Something different for you today – a history lesson…with some science.
The history of Parkinson’s disease dates back well before Dr James Parkinson made his observations about 6 patients 199 years ago (oh, big anniversary coming up! Who knew)
But it may surprise you to know that the history of Parkinson’s disease dates back before even Jesus turned up.
You actually have to go back a long back in order to get to the beginning…
If you were demonstrating the early features of Parkinson’s disease in the year 500 BCE, there was really only one place in the world that you wanted to be:
India. Source: blogs.umb.edu
Not only did India have a extremely sophisticated system of diagnosis for what we call Parkinson’s disease, but they also have a VERY effective treatment!
Don’t believe me? Read on.
Around 5000 BCE, the wise and farsighted members of the Indian medical establishment began pooling their collective knowledge – firstly in an oral form, but then eventually in a written format. That written material became the text known as the Ayurveda (/aɪ.ərˈveɪdə/; Sanskrit for “the science of life” or “Life-knowledge”).
It can not be understated how sophisticated the Ayurveda was for its time. This was a period bridging the ‘new stone age’ and the ‘Bronze age’. People’s understanding of medical afflictions was basically limited to what the Gods and evil spirits were doing to them.
The earliest account of Parkinson’s disease features in the Ayurveda was compiled by Susruta (the 600 BC author of “Susruta Samhita”). He described slowness (cestasanga in Sanskrit) and akinesia (cestahani) in certain individuals, and also (curiously) reported that certain poisons could cause rigidity and tremor.
To demonstrate to you just how sophisticated the Ayurveda was, consider this: when faced with a person exhibiting tremor a practitioner using the Ayurveda could chose between six different types of tremor:
- Vepathu (a generalised tremor)
- Prevepana (excessive shaking)
- Kampa vata (tremors due to vata)
- Sirakampa (head tremor)
- Spandin (quivering)
- Kampana (tremors)
Number 3 (Kampa vata) on that list is what we now refer to as Parkinson’s disease. Kampa basically means ‘tremor’, while Vata is more difficult to define – it is essentially the property/force that governs all movement in the mind and body (blood flow, breathing, etc – even the movement of thoughts).
Since the 3rd century BCE, practitioner of the Ayurveda have been using the seeds of Mucuna pruriens in treating conditions of tremor.
Mucuna Prurien seeds. Source: Kisalaya
Commonly known as the cowhage plant, Mucuna pruriens are a tropical legume. They are called atmagupta in Sanskrit. Powdered seeds of atmagupta mixed in milk was generally given to treat Kampa vata. And it worked very effectively!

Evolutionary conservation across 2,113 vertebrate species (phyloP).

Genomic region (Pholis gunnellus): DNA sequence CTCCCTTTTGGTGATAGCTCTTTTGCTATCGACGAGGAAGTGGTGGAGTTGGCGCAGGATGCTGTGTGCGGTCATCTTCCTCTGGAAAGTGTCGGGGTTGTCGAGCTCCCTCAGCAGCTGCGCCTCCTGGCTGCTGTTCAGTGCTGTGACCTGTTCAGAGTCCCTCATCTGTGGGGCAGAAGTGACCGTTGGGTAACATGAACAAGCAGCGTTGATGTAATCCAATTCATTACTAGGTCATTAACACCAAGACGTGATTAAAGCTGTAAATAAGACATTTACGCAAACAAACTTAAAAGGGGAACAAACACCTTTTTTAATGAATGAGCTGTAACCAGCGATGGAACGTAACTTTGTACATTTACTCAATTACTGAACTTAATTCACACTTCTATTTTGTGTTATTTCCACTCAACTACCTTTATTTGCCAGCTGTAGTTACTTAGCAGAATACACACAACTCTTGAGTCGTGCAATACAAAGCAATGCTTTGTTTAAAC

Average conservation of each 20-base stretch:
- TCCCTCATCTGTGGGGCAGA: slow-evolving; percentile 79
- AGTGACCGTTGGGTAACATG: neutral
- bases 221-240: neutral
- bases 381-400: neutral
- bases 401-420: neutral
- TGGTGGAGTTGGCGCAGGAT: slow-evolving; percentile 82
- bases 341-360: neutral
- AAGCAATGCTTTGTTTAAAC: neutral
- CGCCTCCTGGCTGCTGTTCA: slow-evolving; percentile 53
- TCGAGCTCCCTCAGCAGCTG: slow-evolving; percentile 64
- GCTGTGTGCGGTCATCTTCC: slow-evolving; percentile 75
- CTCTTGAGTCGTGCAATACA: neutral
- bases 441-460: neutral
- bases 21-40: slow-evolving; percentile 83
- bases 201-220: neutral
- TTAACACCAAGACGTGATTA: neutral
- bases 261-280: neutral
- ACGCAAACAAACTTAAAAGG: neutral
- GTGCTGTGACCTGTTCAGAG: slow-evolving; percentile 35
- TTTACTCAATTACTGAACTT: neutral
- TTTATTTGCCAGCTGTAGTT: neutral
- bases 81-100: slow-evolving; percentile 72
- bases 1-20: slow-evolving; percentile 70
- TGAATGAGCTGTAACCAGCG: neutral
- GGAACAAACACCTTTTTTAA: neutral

How did it work?
In 1937, a pair of chemist discovered the secret ingredient that allowed Mucuna pruriens seeds to work their magic.
Isolation of l-3:4-dihydroxyphenylalanine from the seeds of Mucuna pruriens.
Damodaran M, Ramaswamy R.
Biochem J. 1937 Dec;31(12):2149-52. No abstract available.
(this article is OPEN ACCESS
and available to read if you would like)
They found that the seeds contained very high concentrations of a chemical that you and I are familiar with: L-dopa.
Remarkably, Mucuna Pruriens are approximately 4-6% L-dopa, making them mother nature’s natural treatment for Parkinson’s disease. And remember that for over 2000 years, this treatment (atmagupta) has been utilised in the treatment of Kampa vata in India!
EDITORIAL NOTE: This will probably get me in trouble with the major drug companies, but it would be a worthwhile enterprise for an NGO to set up some Mucuna pruriens plantations in strategically located positions around the world, in order to supply the growing number of people with Parkinson’s disease in the 3rd world. Just a thought.
How does atmagupta compare with modern L-dopa?
One that has already been tested:
Mucuna pruriens in Parkinson’s disease: a double blind clinical and pharmacological study.
Katzenschlager R, Evans A, Manson A, Patsalos PN, Ratnaraj N, Watt H, Timmermann L, Van der Giessen R, Lees AJ.
J Neurol Neurosurg Psychiatry. 2004 Dec;75(12):1672-7.
(this report is OPEN ACCESS
if you would like to read it)
In this double blind clinical study, the researchers gave 8 people with Parkinson’s disease with a short duration L-dopa response and dyskinesias single doses of 200/50 mg L-dopa or 15-30 g of mucuna preparation. They gave these treatments in a randomised fashion at weekly intervals. They found that mucuna seed powder formulation had a more rapid onset of action and a longer period without dyskinesias. The researchers concluded that ‘this natural source of L-dopa might possess advantages over conventional L-dopa preparations in the long term management of PD’. A grand conclusion, but they also note that a more long term assessment is required.
And that concludes your history lesson for today – hope you liked it!